Windlands it was then. It only had 12 ratings, but all five star. It was from a company I’d never heard of but seemed to be some sort of indy dev collective. I was attracted to the fact that I had to look for this – clearly the marketing budget was minimal. The elitist snob inside my gamebrain thought this was a good sign, as mere “regular” gamers would overlook a potential gem, and I’d have the scoop all to myself.

It downloaded fast and I thought I’d give it a little try before leaving for the poker game.

The VR buzz kicked in – “WARNING! THIS IS A FULL MOTION VR GAME!” floated in front of me. Then a load of options appeared that narrowed down how I wanted to consume this experience. Naturally I just X-mashed this until it went away and then it started. Well almost. Some frankly very poor voice acting introduced some cheesy dribble about, I don’t know, some robot and an island and crystals etc (x-mashing was not helping at this point).

I appeared in a room. I looked around and it’s a very static world. Though it tracked beautifully, there are no animations, just some dust floating about and a slightly lo-fi soundscape playing. Damn I thought, have I been duped? Has my gamebrain snob got this one wrong? I pressed a stick to walk forward – whaaaaaaat? What just happened? What was that sensation? I pushed a bit more, and immediately thought to myself that this might actually be the single most exhilarating experience of my entire life! I’d taken two steps forward in a clearly Unity engine static game world, but it felt like I’d just awoken in the f%^$ing Matrix! You see, I’d not had this with PSVR yet. I’d driven cars, flown space craft, stacked blocks, and err, thumped, err giant aztec space beetle head things, but now I was in a real game world! As per usual, the left stick moves your legs, and the right stick rotates your torso. In a very, rigid, segmented way. You see, to minimize the chance of involuntary dinner removal, it rotates your view in chunks (though the head rotation movement is smooth). Don’t like this, Game Options, Enable Smooth Rotate – Ow my Eyes – Don’t like this, Game Options, Disable Smooth Rotate – Ahh that’s better. Actually, the chunky turning movement is very clever. After a minute or so of chunking, I did not even notice it, and combined with the head movement you only need it for large turning maneuvers.

I walked towards the brightness and stepped outside and a giant (and I mean huge) robot tried to grab me and then walked off and sat down for¬†a sulk. I looked around and walked around a bit. I had the VR smile from ear to ear as the sensation of actually being in this artificial world was just great, it really was. Then I pressed the X button. I lept what felt like 20 meters into the air, in a really pleasing floaty way. It felt like I was on a roller coaster. This will truly be one of those game experiences I’ll never forget. I genuinely believed I’d just shot into the sky. Whilst in the air, I looked down and saw the ground coming rapidly towards me. I actually bent my knees as if to soften the blow. My vocabulary is simply not sufficient to describe the sensation. My biggest fear was that this feeling would wear off with more play, so I jumped sparingly. I took running jumps, and realized I could wall jump (a la Super Metroid). Soon I was bouncing all over, and I was still stood just outside of my original spawning point. With each leap my brain sent physical sensations to my stomach and limbs – I was feeling this world. And I’ve not felt sick once.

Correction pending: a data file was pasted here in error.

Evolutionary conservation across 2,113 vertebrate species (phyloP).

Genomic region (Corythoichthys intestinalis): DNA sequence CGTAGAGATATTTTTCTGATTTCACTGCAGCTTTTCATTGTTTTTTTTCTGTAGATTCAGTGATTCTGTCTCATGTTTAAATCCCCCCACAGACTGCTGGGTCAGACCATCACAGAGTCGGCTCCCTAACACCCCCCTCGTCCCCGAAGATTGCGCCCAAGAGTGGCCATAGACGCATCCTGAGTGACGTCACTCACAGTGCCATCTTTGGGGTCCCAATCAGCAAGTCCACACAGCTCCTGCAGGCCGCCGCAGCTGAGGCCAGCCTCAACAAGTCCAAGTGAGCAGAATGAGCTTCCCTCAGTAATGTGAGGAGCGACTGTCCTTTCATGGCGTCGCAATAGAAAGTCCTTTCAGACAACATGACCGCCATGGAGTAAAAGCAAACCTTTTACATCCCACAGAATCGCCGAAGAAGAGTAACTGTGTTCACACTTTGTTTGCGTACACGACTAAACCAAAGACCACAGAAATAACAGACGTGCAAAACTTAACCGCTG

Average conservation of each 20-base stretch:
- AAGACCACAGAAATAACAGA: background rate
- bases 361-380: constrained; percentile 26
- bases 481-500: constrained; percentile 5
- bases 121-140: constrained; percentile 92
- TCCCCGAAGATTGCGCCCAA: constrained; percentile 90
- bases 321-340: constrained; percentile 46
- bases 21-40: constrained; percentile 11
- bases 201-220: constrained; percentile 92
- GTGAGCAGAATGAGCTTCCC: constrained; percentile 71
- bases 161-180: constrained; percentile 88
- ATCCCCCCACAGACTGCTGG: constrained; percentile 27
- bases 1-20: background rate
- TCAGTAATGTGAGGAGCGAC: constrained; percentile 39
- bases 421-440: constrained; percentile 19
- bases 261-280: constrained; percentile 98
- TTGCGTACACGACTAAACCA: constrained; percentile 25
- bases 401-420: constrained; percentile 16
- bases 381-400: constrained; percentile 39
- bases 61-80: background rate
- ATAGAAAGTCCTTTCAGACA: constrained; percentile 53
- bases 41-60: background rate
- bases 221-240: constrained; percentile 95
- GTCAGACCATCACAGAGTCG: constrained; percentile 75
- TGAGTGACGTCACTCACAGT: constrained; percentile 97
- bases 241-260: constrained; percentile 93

The game quickly gets its point across. You have to explore a complicated collection of ruins, forests, and mountains to collect crystals which unlock more areas to explore, and tablets, which really are just something to collect. These collectibles are are hidden in places that require dexterity in order to reach, so wall jumping and running is a must, but the most important item is the only tool you get – a pair of physics-y elasticated grappling hooks. Now the game has really started, and you will learn to use these hooks as an extension of your body. By default, you can only grip foliage (yup) which forces some thinking from the player in order to overcome obstacles. You will need to manipulate your momentum to swing between grappling points and effectively fly around the world. Please bear in mind how exciting just walking forward was! Swinging and flying is intense! You really feel it. I was pouring with sweat. The sensation of movement along with the reasonable yet genuine difficulty in getting to a high up location, coupled with the feeling of genuine loss when you mess it up and get sent back to your last checkpoint (of which there are few), is just superb. I was gripping the joypad so hard my hands were hurting – I MUST NOT LET GO, I MUST NOT MISS THIS JUMP! Brilliant.

I had to top playing after two hours, I was exhausted and my neck was sore from all the looking. I took off the headset and found myself facing completely away from my TV. I had a break for 20 minutes, and then dived straight back in, and it’s been like this for the last three weeks. It’s an addiction, such a fantastic experience from such a simple concept.

Windlands will take about 8 hours to beat on “Normal”. I don’t care though, it has replay value, and has built in speedrun leader-board challenges, which really do¬†make you try your hardest to optimize the most perfect route, and even exploit the odd glitch here and there. I firmly believe that this is a first generation VR masterpiece, and I hope it is a sign of how the genre will develop. It’s not just VR for the sake of it, it really exploits the medium¬†to provide a very natural interface to a gaming world. Well done Psytec Games Ltd, Well done.

My Poker buddies liked the demo where you headed a football.